After training as a professional chef and gaining experience at Tom Kitchin’s restaurant in Gullane (more on that later!) Richard launched the Yarrow Cookery School. He runs the school from his farmhouse in East Linton. His dishes always utilise local, seasonal and sustainable produce, and while some of his cookery lessons have shifted online over the last year, he loves nothing more than teaching people to cook delicious dishes they can recreate at home.
We cooked a spectacular three-course menu featuring lots of winter ingredients, mostly sourced from suppliers Richard knows personally. We kicked off with a salt-baked beetroot and goat’s cheese salad. It was great to learn about salt-baking – a technique I’d seen on Masterchef over the years but never dared try myself!
The main course was a roast pork belly and apple extravaganza, with an aromatic spicing, and hearty gravy. To accompany the main, we fried brussels sprouts with large amounts of crushed garlic. I can honestly say this is the first time I’ve ever enjoyed a sprout! I liked them so much, I even offered to be on sprout duty on Christmas day!
For dessert we made raspberry soufflés – another dish I’d never have the confidence to try at home. They were light and airy, with a strong zing of raspberry. I couldn’t believe how well they turned out… and yes, we’ve made them again since and they were just as good!
We really enjoyed our time at the Yarrow Cookery School. Not only was the meal we prepared delicious, it added a few new dishes to our cooking repertoire and gave us a confidence boost in the kitchen!
Climb up North Berwick Law
Standing tall as the backdrop for North Berwick is North Berwick Law. This hill is 187m high and is a reminder of this part of Scotland’s volcanic past. Obviously, as soon as we heard about it, we wanted to climb to the top and see the views.
There’s a clear path most of the way up, which zig-zags a lot of the way, with some steep and craggy sections near the summit. It took us around 40 minutes to reach the top. Once there you’ll find the remains of a stone building which was used as a lookout during the Napoleonic Wars around 1800. If French ships were spotted, soldiers would light a warning fire there!
There’s also a pair of whale’s jawbones made from fibreglass, to replace the real pair that once stood at the summit.
Being the highest point for miles, the panoramic views from North Berwick Law are as incredible as you’d expect. On clear days you can spot Edinburgh Castle and the Forth Bridge to the west, the Firth of Forth and Fife coastline to the north and landmarks such as the Bass Rock and Tantallon Castle to the west.
Taste East Lothian’s whisky at Glenkinchie Distillery
You can’t visit Scotland without sampling a wee dram! Glenkinchie is a Victorian distillery offering a great introduction to whisky production and tasting. We had a really engaging tour guide who gave us the background to Glenkinchie and then explained the field-to-glass whisky process. There were lots of interactive elements, from identifying different scent profiles, to seeing the distillation process in action. I thoroughly enjoyed the experience!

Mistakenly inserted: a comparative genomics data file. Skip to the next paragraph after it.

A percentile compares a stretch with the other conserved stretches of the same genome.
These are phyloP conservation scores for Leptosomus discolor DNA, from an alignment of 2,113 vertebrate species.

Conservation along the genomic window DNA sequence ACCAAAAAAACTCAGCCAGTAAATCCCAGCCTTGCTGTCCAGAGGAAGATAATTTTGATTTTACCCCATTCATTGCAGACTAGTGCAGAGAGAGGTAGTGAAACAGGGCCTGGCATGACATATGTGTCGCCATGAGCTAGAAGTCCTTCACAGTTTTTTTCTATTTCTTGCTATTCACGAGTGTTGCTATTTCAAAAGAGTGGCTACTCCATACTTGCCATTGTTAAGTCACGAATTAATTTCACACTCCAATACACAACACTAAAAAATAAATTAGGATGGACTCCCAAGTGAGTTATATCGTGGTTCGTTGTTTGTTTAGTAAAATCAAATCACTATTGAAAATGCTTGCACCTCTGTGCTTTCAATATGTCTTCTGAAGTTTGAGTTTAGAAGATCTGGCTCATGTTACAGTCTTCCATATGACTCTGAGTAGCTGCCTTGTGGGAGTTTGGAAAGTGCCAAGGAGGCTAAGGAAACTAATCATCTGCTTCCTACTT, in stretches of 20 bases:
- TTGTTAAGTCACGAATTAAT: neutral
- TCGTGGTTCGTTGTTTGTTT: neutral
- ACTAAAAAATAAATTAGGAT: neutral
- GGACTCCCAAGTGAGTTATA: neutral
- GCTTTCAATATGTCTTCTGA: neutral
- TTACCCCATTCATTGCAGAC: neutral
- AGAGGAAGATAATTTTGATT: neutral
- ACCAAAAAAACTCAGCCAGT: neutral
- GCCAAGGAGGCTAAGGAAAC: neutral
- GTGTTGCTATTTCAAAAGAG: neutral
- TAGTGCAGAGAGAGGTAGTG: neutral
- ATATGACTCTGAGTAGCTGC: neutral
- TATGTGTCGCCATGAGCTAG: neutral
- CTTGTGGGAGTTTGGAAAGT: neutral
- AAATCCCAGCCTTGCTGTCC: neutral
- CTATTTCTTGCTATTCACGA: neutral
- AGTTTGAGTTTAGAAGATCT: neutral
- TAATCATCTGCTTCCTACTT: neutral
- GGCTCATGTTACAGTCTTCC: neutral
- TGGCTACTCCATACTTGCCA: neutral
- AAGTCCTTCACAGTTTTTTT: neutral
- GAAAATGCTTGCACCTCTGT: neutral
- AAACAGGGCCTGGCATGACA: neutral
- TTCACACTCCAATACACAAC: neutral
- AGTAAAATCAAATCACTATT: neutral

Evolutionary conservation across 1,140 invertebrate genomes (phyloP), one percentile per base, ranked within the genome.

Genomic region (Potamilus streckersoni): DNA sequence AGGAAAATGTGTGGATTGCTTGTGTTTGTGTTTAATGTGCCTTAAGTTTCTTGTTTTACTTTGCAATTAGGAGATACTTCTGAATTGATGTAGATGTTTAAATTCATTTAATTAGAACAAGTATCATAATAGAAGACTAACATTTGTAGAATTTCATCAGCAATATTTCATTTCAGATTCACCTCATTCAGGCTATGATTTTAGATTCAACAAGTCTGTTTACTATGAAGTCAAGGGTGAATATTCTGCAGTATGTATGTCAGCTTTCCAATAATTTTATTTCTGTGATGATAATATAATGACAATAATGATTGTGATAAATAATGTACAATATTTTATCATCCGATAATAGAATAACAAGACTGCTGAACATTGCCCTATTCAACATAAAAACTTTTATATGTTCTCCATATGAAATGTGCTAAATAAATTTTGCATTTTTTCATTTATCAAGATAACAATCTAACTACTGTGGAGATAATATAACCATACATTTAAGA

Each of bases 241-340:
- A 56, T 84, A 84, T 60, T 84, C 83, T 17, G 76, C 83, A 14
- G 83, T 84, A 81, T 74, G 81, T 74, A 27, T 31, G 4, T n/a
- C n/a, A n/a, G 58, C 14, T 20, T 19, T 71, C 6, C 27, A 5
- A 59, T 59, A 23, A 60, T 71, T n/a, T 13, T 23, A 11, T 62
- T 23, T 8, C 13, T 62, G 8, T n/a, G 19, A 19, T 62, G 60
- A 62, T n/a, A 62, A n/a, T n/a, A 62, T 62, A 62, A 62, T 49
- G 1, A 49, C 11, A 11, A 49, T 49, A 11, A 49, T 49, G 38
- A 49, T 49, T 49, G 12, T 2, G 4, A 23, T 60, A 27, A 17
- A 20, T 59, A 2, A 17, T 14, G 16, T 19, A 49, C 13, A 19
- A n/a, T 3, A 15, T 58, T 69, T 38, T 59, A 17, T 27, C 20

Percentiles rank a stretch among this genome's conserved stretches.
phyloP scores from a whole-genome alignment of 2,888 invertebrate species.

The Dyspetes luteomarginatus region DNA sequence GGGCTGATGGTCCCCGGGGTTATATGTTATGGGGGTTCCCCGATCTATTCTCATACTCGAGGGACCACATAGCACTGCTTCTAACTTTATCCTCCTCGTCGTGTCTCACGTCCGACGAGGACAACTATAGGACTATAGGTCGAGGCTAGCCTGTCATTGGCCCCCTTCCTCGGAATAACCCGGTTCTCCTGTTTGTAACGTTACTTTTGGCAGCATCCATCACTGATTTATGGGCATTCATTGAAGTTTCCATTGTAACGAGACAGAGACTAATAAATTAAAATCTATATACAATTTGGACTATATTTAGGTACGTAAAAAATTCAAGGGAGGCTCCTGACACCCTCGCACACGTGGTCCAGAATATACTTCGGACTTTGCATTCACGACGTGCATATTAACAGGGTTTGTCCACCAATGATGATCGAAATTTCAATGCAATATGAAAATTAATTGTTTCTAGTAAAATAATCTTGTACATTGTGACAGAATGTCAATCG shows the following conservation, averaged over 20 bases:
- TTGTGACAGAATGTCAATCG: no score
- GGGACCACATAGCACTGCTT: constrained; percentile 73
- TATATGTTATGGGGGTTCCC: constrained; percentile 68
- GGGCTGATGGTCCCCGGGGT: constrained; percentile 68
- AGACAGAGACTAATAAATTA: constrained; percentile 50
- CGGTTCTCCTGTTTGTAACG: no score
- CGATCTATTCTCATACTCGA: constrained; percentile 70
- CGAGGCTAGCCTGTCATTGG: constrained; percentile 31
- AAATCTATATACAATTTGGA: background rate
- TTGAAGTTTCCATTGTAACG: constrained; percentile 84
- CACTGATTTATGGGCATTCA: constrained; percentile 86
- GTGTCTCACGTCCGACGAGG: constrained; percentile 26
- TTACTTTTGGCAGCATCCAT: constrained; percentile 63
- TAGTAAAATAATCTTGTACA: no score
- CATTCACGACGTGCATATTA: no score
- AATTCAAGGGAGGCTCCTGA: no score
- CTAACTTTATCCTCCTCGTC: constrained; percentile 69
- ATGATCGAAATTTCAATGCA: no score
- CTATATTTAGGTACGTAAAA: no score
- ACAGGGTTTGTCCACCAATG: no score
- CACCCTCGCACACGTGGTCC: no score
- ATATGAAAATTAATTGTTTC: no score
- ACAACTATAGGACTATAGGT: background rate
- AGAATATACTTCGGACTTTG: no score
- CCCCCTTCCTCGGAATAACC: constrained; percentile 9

I learned how Glenkinchie distils the Edinburgh Malt that is a vital component of Johnnie Walker whiskies, as well as creating their own Lowland style single malt whisky, which has notes of fragrant flowers, dried cut grass, and nutty cereal.
Our tour concluded with a tasting in one of the distillery’s chic tasting rooms. As well as a whisky cocktail, I sampled three different whiskies. As the distillery is in a remote location, there’s an option for designated drivers to take their tastings away to enjoy at home. A nice touch… if you can resist!
Enjoy a gourmet meal at The Bonnie Badger in Gullane
Tom Kitchin’s name is synonymous with Scottish gastronomy. The superstar chef has several restaurants in Scotland, including The Kitchin in Edinburgh which proudly holds a Michelin star. If you’re looking for fine-dining in East Lothian, I’d recommend booking a table at The Bonnie Badger in the pretty town of Gullane.
We feasted on a tasty three-course lunch, featuring countless local delicacies. My favourite dishes were the Highland beef tartare which had an Asian twist with added soy and sesame. The hand-dived Orkney scallops were also cooked to perfection! I also enjoyed a decadent main of North Sea halibut which came with roasted fennel and seaweed butter.
Around us were couples celebrating anniversaries and families marking special birthdays. It felt like the perfect spot for a meal to remember.
As well as the Stables Restaurant, there’s a bar, function rooms, garden area, pool room and 13 luxurious bedrooms. I’d love to stay here next time to experience a different side to the region!
Wander along East Lothian’s secluded beaches
You might not think of visiting beaches on a winter visit to Scotland, but it’d be a mistake not to explore some of East Lothian’s coast. There are so many to choose from, and each offers something unique. Here are a few of my personal favourites:
Yellowcraig Beach – A stunning wide beach with sand dunes, which looks out to a small island (Fidra Island). As a little aside, this was said to be the inspiration for Robert Louis Stevenson famous book Treasure Island.